Overview

As a sociologist and social demographer, I study how social inequalities are structured and experienced across individuals, families, countries, and time periods. My current research consists of three strands of work: 1) studies on gender dynamics in marriage and family, 2) studies on unequal life chances and lifestyles of children, and 3) studies on marital formation, dissolution, and re-partnership in East Asia. Below, I describe each line of my research agenda in more detail and list published and working papers.

Gender Dynamics in Marriage and Family

My dissertation focuses on the causes and consequences of marriages in which wives have higher socioeconomic status than their husbands (i.e., female hypogamy). The first chapter examines how individual- and macro-level factors jointly shape cultural aversion to female hypogamy. Particularly, this chapter investigates whether and how men and women have different attitudes toward female hypogamy and under which circumstances the gender differences converge or diverge. The next chapter explores how being a primary breadwinner is associated with women's health and well-being and whether and how the associations are moderated by societal cultural discomfort with female status-dominant marital relationships. Finally, the last chapter documents the changing relationships between couples' relative education and marital dissolution over the last two decades in a gender-traditional society.

  • Lee, Sangsoo. In progress. "Men's and women's aversion to female hypogamy in 53 countries: Linking individual attitudes to macro-level contexts"

  • Lee, Sangsoo. In progress. “Female breadwinners' health and well-being: Does societal culture matter?

  • Lee, Sangsoo. In progress. “Trends in couples’ relative education and marital stability in South Korea.”


Unequal Life Chances and Lives of Children

This line of research seeks to understand how children's life chances are unequally shaped across families and societies in which they are situated. Especially, my research investigates how children's lives are gendered and stratified in diverse domains such as health behaviors (e.g., physical activity or meal skipping) and part-time paid work with cross-national data. This research suggests that families and macro-level societal contexts are important factors in making the lives of children. Another recent project studies how social inequalities are reproduced across generations by exploring the trends in advanced degree holding parents' financial investment in young children in the United States.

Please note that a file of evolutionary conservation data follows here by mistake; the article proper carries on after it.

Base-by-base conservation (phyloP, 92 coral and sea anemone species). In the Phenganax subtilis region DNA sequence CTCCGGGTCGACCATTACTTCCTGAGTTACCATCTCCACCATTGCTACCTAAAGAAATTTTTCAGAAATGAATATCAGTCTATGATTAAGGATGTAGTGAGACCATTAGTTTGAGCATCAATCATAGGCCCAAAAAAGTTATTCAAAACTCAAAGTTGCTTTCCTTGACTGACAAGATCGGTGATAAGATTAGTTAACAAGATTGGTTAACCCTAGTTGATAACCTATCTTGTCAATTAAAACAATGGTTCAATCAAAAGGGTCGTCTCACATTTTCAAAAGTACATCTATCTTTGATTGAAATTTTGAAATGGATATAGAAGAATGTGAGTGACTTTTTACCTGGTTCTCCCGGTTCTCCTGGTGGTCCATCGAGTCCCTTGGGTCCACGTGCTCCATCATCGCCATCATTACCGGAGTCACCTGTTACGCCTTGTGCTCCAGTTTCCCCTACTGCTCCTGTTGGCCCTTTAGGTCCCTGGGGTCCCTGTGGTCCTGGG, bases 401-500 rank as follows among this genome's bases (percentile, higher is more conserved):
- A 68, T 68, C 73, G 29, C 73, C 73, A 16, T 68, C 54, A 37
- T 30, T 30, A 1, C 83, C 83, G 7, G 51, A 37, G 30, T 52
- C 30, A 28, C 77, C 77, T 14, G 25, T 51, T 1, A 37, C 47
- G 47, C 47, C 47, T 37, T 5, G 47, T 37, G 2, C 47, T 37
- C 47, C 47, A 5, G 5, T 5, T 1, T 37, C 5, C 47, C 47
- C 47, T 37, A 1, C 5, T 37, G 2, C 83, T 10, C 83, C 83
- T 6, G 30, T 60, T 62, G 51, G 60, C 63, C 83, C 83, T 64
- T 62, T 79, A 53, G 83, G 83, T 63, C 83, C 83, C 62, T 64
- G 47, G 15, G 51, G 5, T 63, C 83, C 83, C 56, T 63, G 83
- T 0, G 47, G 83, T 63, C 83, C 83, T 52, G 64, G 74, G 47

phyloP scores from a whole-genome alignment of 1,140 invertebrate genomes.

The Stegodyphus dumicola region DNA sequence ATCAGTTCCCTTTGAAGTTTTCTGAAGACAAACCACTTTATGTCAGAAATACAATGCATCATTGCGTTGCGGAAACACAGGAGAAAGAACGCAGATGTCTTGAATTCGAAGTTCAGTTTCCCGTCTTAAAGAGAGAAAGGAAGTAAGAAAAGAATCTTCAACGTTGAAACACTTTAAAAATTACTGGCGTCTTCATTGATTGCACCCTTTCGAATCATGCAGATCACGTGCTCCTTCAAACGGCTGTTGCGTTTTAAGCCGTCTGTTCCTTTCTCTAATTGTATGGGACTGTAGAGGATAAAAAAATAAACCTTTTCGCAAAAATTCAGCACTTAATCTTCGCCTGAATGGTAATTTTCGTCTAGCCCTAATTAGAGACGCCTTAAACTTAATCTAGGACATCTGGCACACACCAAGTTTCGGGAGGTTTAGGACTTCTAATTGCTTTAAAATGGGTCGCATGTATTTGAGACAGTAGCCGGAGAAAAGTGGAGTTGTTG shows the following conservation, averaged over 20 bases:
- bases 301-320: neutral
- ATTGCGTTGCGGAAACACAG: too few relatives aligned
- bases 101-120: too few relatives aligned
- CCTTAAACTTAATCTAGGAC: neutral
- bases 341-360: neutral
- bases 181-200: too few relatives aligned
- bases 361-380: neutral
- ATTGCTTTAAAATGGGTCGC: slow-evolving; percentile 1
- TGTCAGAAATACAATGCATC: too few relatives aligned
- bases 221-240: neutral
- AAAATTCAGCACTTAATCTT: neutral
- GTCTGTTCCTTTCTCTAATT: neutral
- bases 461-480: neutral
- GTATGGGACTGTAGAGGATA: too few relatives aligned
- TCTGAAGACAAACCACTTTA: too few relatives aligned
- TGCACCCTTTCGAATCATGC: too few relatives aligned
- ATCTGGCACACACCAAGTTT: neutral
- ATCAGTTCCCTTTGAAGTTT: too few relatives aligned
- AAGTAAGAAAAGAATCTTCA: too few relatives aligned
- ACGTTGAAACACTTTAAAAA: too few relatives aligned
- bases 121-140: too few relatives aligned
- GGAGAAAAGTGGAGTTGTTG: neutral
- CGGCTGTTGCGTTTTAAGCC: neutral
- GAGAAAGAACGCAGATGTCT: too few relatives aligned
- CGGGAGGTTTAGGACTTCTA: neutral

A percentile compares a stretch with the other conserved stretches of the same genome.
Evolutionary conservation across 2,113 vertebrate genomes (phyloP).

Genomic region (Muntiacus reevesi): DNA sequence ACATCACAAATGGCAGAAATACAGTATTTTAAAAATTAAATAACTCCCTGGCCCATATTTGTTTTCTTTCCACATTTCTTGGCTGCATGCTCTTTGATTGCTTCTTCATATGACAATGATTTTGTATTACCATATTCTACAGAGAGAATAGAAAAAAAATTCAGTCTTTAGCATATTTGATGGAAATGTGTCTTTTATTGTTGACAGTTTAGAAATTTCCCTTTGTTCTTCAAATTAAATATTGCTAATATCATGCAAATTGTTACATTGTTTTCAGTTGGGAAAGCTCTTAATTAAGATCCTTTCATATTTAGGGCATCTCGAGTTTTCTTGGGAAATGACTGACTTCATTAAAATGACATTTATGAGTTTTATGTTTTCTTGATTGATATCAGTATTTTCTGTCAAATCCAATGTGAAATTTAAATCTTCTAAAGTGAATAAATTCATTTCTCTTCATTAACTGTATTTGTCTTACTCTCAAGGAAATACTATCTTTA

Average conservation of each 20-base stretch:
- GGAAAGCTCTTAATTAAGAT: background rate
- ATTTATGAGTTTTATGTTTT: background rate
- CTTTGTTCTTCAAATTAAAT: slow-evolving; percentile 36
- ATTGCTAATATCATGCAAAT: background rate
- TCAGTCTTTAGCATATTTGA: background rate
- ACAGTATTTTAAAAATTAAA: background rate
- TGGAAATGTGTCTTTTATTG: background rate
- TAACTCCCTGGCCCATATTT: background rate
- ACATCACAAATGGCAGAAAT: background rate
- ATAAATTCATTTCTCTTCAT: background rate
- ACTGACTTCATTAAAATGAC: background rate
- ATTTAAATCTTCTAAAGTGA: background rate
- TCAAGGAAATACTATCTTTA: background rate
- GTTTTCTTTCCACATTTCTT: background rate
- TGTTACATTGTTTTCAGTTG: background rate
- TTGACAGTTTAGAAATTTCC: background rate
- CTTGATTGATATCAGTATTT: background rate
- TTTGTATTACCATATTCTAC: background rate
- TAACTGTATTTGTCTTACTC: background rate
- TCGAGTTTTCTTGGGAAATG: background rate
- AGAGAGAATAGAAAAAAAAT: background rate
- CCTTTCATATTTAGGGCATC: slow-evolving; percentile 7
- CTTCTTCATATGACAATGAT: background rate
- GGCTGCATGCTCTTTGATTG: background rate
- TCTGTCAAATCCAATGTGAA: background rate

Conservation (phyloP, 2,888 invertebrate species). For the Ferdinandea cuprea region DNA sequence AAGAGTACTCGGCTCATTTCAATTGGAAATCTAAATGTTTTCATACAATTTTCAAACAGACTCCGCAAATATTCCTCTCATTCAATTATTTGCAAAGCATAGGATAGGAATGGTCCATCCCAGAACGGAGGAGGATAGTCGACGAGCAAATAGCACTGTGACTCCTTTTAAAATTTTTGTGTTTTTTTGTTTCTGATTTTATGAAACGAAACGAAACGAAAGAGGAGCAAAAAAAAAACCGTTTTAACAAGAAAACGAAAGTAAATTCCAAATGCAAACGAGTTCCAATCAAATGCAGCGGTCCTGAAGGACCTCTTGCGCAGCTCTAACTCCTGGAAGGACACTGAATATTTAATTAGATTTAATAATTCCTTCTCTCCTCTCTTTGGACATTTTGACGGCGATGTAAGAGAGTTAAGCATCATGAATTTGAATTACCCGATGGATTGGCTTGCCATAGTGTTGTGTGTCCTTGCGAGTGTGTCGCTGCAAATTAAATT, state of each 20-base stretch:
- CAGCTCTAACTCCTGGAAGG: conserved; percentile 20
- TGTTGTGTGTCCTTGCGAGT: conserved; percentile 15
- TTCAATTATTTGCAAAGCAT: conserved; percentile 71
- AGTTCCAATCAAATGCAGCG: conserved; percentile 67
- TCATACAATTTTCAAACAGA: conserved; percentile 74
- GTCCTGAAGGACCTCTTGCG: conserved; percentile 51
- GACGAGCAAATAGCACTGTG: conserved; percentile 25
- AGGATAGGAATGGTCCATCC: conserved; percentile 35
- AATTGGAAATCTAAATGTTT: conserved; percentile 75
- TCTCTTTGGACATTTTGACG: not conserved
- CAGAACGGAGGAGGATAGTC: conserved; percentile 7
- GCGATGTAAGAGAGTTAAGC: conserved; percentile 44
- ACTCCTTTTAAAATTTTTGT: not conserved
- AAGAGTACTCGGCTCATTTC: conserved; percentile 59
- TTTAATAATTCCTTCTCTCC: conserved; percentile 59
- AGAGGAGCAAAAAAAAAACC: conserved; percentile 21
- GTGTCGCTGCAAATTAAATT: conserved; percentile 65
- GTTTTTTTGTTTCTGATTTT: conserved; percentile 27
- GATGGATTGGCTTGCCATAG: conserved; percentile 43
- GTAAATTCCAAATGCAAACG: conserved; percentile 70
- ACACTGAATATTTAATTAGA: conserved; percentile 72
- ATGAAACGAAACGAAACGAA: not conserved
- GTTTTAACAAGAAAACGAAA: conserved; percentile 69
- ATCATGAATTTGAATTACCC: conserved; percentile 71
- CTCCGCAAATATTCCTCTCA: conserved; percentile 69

• Lee, Sangsoo, and Youngshin Lim. 2022. “The gendered playing field: Family socioeconomic status and national gender inequality in adolescents’ out-of-school physical activity.Social Science & Medicine 305: 115062. (equal authorship) [link]

  • Lee, Sangsoo. In progress. "Gender gaps in adolescents' part-time work: Evidence from a cross-national study."

  • Cha, Yun, and Sangsoo Lee. In progress. "Trends in advanced degree holding parents' financial investment in young children in the United States, 1995-2019."

Marital Formation, Dissolution, and Re-Partnership in East Asia

I am interested in marital formation, dissolution, and re-partnership in societies with relatively conservative family norms compared to Western societies. My research shows that the association between spouses' marital histories (i.e., first-married vs. remarried) has declined over time across all educational groups, but crossing boundaries of marital history is most difficult among marriages in which both spouses are college-educated. Another research explores how divorced men's and women's remarriage intentions have changed over the past two decades, showing dramatic declines in divorced men's interests in remarriage. Lastly, a more recent study expands this line of research by incorporating the roles of couples' religious homogamy in understanding marital success.

  • Lee, Sangsoo, and Hyunjoon Park. 2021. "Trends and educational variation in the association between spouses' marital histories in South Korea." 2021. Demographic Research 45: 857-870. [link]

  • Lee, Sangsoo, and Jaesung Choi. Revise & Resubmit. "Gendered trends and patterns of attitudes toward remarriage among the divorced in South Korea."

  • Lee, Sangsoo, and Myoung-Jin Lee. Revise & Resubmit. "Always better together? Religious homogamy and marital satisfaction in South Korea."